Georgia Tech Applied Research Corporation will investigate ‘heterogeneity across the swarm and super swarm systems’, according to the DoD.
Termination of JP129 Tactical Unmanned Aerial Vehicle contract
The Minister for Defence, the Hon Joel Fitzgibbon MP, today announced that the Defence Materiel Organisation (DMO) and Boeing Australia have agreed to terminate the contract for the delivery of a Tactical Unmanned Aerial Vehicle (TUAV) System.
Under a contract awarded to Boeing Australia in December 2006, Joint Project 129 sought to deliver the Israel Aircraft Industries (IAI) I-View 250 TUAV System, for use by the Australian Army in airborne surveillance, reconnaissance and target acquisition.
Since contract award, Boeing Australia and its subcontractors have experienced a range of technical issues making it increasingly difficult to deliver the full scope of the contract within a timeframe acceptable to Defence.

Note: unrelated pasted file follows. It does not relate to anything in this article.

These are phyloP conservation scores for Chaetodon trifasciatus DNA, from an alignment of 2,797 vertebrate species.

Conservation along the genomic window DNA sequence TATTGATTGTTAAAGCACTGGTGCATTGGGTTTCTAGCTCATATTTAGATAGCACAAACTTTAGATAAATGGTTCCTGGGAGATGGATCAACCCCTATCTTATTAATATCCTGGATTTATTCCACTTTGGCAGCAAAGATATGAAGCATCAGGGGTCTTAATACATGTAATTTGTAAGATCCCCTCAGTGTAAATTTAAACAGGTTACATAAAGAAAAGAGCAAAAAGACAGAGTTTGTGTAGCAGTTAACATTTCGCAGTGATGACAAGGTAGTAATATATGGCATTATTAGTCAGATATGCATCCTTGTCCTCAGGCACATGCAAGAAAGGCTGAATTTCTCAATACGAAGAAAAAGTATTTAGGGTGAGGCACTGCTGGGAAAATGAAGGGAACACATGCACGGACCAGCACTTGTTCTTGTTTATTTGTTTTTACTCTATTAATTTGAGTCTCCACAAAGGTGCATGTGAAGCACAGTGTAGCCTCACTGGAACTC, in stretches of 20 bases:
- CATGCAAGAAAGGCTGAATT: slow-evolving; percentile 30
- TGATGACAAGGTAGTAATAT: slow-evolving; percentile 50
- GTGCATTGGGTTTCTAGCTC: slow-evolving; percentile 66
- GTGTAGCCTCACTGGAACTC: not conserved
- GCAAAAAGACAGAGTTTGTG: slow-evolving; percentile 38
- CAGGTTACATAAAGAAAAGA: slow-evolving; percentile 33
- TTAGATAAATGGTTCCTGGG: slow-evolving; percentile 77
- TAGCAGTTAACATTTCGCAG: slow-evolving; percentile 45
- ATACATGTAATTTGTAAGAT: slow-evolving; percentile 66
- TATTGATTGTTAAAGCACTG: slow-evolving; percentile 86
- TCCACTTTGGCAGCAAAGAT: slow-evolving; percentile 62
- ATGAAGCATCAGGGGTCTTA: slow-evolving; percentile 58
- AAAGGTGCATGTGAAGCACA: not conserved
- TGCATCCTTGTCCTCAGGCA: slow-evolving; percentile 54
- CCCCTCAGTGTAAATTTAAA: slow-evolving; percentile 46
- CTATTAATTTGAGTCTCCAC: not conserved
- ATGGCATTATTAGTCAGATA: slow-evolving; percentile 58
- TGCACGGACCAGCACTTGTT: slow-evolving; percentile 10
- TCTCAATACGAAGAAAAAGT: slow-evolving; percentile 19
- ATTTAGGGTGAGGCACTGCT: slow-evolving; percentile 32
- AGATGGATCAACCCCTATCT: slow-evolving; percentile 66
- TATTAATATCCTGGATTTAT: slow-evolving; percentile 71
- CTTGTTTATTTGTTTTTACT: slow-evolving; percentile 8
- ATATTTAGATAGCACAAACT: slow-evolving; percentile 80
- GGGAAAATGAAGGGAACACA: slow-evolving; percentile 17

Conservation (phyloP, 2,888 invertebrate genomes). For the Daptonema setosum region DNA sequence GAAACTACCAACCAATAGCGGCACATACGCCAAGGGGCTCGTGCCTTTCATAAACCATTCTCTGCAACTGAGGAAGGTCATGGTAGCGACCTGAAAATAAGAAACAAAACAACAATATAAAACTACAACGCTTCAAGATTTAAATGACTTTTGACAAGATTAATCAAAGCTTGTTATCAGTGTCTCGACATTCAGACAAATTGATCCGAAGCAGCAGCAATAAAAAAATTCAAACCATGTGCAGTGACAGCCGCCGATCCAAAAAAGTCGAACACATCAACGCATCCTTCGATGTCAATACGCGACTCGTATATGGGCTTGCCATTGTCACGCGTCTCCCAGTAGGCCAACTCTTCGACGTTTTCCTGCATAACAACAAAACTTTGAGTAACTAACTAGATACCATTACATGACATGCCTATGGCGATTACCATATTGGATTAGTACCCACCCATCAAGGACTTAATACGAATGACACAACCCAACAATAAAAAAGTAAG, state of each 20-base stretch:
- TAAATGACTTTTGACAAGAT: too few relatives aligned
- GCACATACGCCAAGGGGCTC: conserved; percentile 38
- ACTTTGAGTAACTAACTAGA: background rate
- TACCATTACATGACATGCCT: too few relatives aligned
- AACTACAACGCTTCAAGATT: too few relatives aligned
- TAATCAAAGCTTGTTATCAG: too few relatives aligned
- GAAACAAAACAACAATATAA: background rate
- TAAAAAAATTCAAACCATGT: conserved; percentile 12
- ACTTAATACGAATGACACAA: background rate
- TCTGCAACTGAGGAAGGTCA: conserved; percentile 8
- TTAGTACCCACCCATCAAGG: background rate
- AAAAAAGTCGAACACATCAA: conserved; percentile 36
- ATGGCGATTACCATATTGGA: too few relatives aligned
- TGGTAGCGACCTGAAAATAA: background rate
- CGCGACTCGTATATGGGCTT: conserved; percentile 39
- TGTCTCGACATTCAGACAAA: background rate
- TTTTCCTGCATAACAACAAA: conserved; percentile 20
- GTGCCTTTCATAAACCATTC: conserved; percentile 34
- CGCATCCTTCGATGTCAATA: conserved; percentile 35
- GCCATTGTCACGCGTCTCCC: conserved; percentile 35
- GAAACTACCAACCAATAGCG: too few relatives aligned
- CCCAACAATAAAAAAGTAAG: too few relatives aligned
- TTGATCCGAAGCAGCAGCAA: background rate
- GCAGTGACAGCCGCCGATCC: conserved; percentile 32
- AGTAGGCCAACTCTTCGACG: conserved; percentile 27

With a Defence imperative to field a TUAV capability as soon as possible, and the potential for a number of lower risk alternative systems, the DMO and Boeing Australia have agreed to terminate the contract on mutually acceptable terms.
Rigorous management of the program by the DMO determined that proceeding as planned would have led to unacceptable delays in the delivery of this important capability.
Mr Fitzgibbon acknowledged Boeing Australia’s cooperation with the DMO in taking this action.
“I note that both Boeing Australia and the DMO took a mature and positive approach towards working to a mutually acceptable conclusion to the contract. This has avoided dragging this out in a protracted legal battle that would ultimately benefited neither party,” Mr Fitzgibbon said.
“This decisive action will enable Defence to focus on the earliest acquisition of an alternative TUAV to meet the JP129 requirement.”
Mr Fitzgibbon also acknowledged the important role of Mr Greg Combet, Parliamentary Secretary for Defence Procurement, in assisting bringing this contract to a conclusion.
The Australian Army will continue to use the Scan Eagle UAV that is currently in service in the Middle East.
As part of the agreement to terminate, Boeing will refund to Defence the $6 million they have been paid to date under the contract.
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